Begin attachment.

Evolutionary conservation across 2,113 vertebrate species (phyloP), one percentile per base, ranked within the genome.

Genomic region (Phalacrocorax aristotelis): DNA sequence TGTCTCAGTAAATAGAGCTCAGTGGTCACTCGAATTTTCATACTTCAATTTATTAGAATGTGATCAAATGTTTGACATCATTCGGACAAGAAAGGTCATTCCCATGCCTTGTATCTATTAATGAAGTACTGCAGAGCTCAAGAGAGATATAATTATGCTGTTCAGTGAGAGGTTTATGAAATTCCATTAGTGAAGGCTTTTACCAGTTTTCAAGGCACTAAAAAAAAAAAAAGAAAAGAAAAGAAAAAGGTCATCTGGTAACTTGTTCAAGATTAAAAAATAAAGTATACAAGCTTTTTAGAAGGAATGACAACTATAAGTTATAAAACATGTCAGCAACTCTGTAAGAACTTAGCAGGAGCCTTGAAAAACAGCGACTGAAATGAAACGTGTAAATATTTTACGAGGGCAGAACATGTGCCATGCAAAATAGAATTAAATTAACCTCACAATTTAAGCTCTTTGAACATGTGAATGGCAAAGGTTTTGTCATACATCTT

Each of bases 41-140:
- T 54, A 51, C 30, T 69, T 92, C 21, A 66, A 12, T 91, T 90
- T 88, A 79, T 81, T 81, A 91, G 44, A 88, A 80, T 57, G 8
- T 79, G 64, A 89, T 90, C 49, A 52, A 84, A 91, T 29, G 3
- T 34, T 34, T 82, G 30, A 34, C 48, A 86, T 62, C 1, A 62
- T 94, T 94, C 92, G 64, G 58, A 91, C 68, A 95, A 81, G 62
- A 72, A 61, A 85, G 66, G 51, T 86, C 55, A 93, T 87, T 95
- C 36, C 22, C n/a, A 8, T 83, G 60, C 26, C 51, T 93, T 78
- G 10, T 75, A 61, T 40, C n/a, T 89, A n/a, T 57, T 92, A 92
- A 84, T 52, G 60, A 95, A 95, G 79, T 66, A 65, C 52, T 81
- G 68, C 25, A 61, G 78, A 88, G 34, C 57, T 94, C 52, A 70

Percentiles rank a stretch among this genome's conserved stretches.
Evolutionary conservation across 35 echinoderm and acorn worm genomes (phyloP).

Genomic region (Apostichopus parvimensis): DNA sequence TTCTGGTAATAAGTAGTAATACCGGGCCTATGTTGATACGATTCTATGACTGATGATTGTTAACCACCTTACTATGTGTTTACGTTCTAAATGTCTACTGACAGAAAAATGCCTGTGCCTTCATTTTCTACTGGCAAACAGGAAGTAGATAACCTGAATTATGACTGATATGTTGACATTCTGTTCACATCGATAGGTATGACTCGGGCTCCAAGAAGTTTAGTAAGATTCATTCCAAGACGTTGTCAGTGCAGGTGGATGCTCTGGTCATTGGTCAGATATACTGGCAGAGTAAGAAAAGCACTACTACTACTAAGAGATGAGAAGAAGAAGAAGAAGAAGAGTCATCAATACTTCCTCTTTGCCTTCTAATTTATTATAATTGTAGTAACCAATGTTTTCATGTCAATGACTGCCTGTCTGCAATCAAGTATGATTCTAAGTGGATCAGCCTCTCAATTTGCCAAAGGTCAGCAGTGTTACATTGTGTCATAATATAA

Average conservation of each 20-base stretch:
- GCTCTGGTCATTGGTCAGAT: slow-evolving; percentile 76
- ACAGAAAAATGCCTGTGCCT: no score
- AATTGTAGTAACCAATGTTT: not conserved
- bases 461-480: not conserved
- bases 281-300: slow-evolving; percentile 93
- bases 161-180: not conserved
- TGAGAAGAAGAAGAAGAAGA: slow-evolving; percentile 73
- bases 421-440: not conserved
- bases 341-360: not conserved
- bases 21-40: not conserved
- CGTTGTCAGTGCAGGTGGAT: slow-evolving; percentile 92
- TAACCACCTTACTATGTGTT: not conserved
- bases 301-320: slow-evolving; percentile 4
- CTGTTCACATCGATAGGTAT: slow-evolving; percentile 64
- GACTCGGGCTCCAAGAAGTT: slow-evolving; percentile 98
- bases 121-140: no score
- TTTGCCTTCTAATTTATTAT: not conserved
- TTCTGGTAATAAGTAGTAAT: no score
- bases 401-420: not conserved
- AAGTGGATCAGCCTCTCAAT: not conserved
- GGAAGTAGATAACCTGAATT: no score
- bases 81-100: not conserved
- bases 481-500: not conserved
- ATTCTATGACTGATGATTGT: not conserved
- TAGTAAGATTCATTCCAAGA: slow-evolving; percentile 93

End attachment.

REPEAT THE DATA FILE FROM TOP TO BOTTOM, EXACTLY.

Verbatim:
Evolutionary conservation across 2,113 vertebrate species (phyloP), one percentile per base, ranked within the genome.

Genomic region (Phalacrocorax aristotelis): DNA sequence TGTCTCAGTAAATAGAGCTCAGTGGTCACTCGAATTTTCATACTTCAATTTATTAGAATGTGATCAAATGTTTGACATCATTCGGACAAGAAAGGTCATTCCCATGCCTTGTATCTATTAATGAAGTACTGCAGAGCTCAAGAGAGATATAATTATGCTGTTCAGTGAGAGGTTTATGAAATTCCATTAGTGAAGGCTTTTACCAGTTTTCAAGGCACTAAAAAAAAAAAAAGAAAAGAAAAGAAAAAGGTCATCTGGTAACTTGTTCAAGATTAAAAAATAAAGTATACAAGCTTTTTAGAAGGAATGACAACTATAAGTTATAAAACATGTCAGCAACTCTGTAAGAACTTAGCAGGAGCCTTGAAAAACAGCGACTGAAATGAAACGTGTAAATATTTTACGAGGGCAGAACATGTGCCATGCAAAATAGAATTAAATTAACCTCACAATTTAAGCTCTTTGAACATGTGAATGGCAAAGGTTTTGTCATACATCTT

Each of bases 41-140:
- T 54, A 51, C 30, T 69, T 92, C 21, A 66, A 12, T 91, T 90
- T 88, A 79, T 81, T 81, A 91, G 44, A 88, A 80, T 57, G 8
- T 79, G 64, A 89, T 90, C 49, A 52, A 84, A 91, T 29, G 3
- T 34, T 34, T 82, G 30, A 34, C 48, A 86, T 62, C 1, A 62
- T 94, T 94, C 92, G 64, G 58, A 91, C 68, A 95, A 81, G 62
- A 72, A 61, A 85, G 66, G 51, T 86, C 55, A 93, T 87, T 95
- C 36, C 22, C n/a, A 8, T 83, G 60, C 26, C 51, T 93, T 78
- G 10, T 75, A 61, T 40, C n/a, T 89, A n/a, T 57, T 92, A 92
- A 84, T 52, G 60, A 95, A 95, G 79, T 66, A 65, C 52, T 81
- G 68, C 25, A 61, G 78, A 88, G 34, C 57, T 94, C 52, A 70

Percentiles rank a stretch among this genome's conserved stretches.
Evolutionary conservation across 35 echinoderm and acorn worm genomes (phyloP).

Genomic region (Apostichopus parvimensis): DNA sequence TTCTGGTAATAAGTAGTAATACCGGGCCTATGTTGATACGATTCTATGACTGATGATTGTTAACCACCTTACTATGTGTTTACGTTCTAAATGTCTACTGACAGAAAAATGCCTGTGCCTTCATTTTCTACTGGCAAACAGGAAGTAGATAACCTGAATTATGACTGATATGTTGACATTCTGTTCACATCGATAGGTATGACTCGGGCTCCAAGAAGTTTAGTAAGATTCATTCCAAGACGTTGTCAGTGCAGGTGGATGCTCTGGTCATTGGTCAGATATACTGGCAGAGTAAGAAAAGCACTACTACTACTAAGAGATGAGAAGAAGAAGAAGAAGAAGAGTCATCAATACTTCCTCTTTGCCTTCTAATTTATTATAATTGTAGTAACCAATGTTTTCATGTCAATGACTGCCTGTCTGCAATCAAGTATGATTCTAAGTGGATCAGCCTCTCAATTTGCCAAAGGTCAGCAGTGTTACATTGTGTCATAATATAA

Average conservation of each 20-base stretch:
- GCTCTGGTCATTGGTCAGAT: slow-evolving; percentile 76
- ACAGAAAAATGCCTGTGCCT: no score
- AATTGTAGTAACCAATGTTT: not conserved
- bases 461-480: not conserved
- bases 281-300: slow-evolving; percentile 93
- bases 161-180: not conserved
- TGAGAAGAAGAAGAAGAAGA: slow-evolving; percentile 73
- bases 421-440: not conserved
- bases 341-360: not conserved
- bases 21-40: not conserved
- CGTTGTCAGTGCAGGTGGAT: slow-evolving; percentile 92
- TAACCACCTTACTATGTGTT: not conserved
- bases 301-320: slow-evolving; percentile 4
- CTGTTCACATCGATAGGTAT: slow-evolving; percentile 64
- GACTCGGGCTCCAAGAAGTT: slow-evolving; percentile 98
- bases 121-140: no score
- TTTGCCTTCTAATTTATTAT: not conserved
- TTCTGGTAATAAGTAGTAAT: no score
- bases 401-420: not conserved
- AAGTGGATCAGCCTCTCAAT: not conserved
- GGAAGTAGATAACCTGAATT: no score
- bases 81-100: not conserved
- bases 481-500: not conserved
- ATTCTATGACTGATGATTGT: not conserved
- TAGTAAGATTCATTCCAAGA: slow-evolving; percentile 93